From peak to trough, the S&P 500 fell 10.2% this month, while the VIX volatility index spiked to multi-year highs. We believe that the sell-off itself was largely technical in nature, driven by forced selling among investors employing systematic strategies. From here, provided the fundamental economic and earnings growth picture remains unchanged (we forecast 4.1% global GDP growth and 16% US earnings growth), we should be confident that the market will eventually regain its footing.
So a key issue in the weeks ahead will be whether the market sell-off might have led economic fundamentals themselves to deteriorate. We will continue to monitor the potential feedback loops from market turmoil into the real economy, but for the moment the impact on consumption and investment from the recent turmoil would seem limited:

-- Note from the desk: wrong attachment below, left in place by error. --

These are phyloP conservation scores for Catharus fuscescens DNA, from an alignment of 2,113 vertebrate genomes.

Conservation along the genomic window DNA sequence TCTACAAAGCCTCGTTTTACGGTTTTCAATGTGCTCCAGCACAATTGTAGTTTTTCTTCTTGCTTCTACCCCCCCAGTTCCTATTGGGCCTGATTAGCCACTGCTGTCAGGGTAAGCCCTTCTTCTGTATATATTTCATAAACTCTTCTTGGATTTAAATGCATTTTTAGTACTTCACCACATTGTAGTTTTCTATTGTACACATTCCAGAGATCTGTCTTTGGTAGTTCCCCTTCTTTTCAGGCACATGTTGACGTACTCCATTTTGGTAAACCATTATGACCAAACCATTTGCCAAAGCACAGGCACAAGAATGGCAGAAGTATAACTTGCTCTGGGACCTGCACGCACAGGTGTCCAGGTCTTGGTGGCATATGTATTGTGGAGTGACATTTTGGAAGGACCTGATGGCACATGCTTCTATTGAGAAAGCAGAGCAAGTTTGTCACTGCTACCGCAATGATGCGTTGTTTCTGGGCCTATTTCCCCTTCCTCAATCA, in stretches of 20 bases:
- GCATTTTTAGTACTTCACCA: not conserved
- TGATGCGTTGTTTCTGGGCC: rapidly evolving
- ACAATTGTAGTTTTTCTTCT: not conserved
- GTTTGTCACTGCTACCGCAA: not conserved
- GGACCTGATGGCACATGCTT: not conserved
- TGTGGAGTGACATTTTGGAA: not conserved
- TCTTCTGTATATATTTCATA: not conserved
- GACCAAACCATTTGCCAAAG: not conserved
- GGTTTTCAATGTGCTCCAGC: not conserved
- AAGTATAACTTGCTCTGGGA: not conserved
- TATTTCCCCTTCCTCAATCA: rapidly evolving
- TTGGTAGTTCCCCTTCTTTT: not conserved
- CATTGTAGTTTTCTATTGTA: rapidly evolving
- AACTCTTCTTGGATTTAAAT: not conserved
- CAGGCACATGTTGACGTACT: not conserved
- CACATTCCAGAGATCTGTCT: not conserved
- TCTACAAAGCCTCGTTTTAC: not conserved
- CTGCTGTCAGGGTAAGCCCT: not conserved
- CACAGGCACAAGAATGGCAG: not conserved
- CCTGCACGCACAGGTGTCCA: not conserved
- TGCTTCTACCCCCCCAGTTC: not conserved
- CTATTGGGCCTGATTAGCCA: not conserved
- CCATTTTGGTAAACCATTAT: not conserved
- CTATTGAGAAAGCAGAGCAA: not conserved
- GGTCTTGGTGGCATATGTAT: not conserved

- Until the recent decline, the S&P 500 had gone 404 trading days without a 5% pullback, its longest run since the 1950s, and with Monday's rally US stocks are still up 10% and 17%, respectively, over the past six- and 12-month periods. Thus, in our view, the falling equity values are unlikely to lead to a significant negative wealth effect.
- Investment grade (IG) credit spreads have widened by just six basis points (bps). The move in high yield (HY) spreads widened by much less than would be expected given the equity move (60bps), and started from close to the lowest levels since before the global financial crisis, so spreads are still just 382bps.
- Although the overall cost of borrowing is rising due to higher government bond yields, the impact of higher rates on companies will take time to feed through. Over the next two years, we estimate that only 10% of outstanding US IG bonds and 5.5% of US HY bonds need to be refinanced.
We remain overweight global equities.
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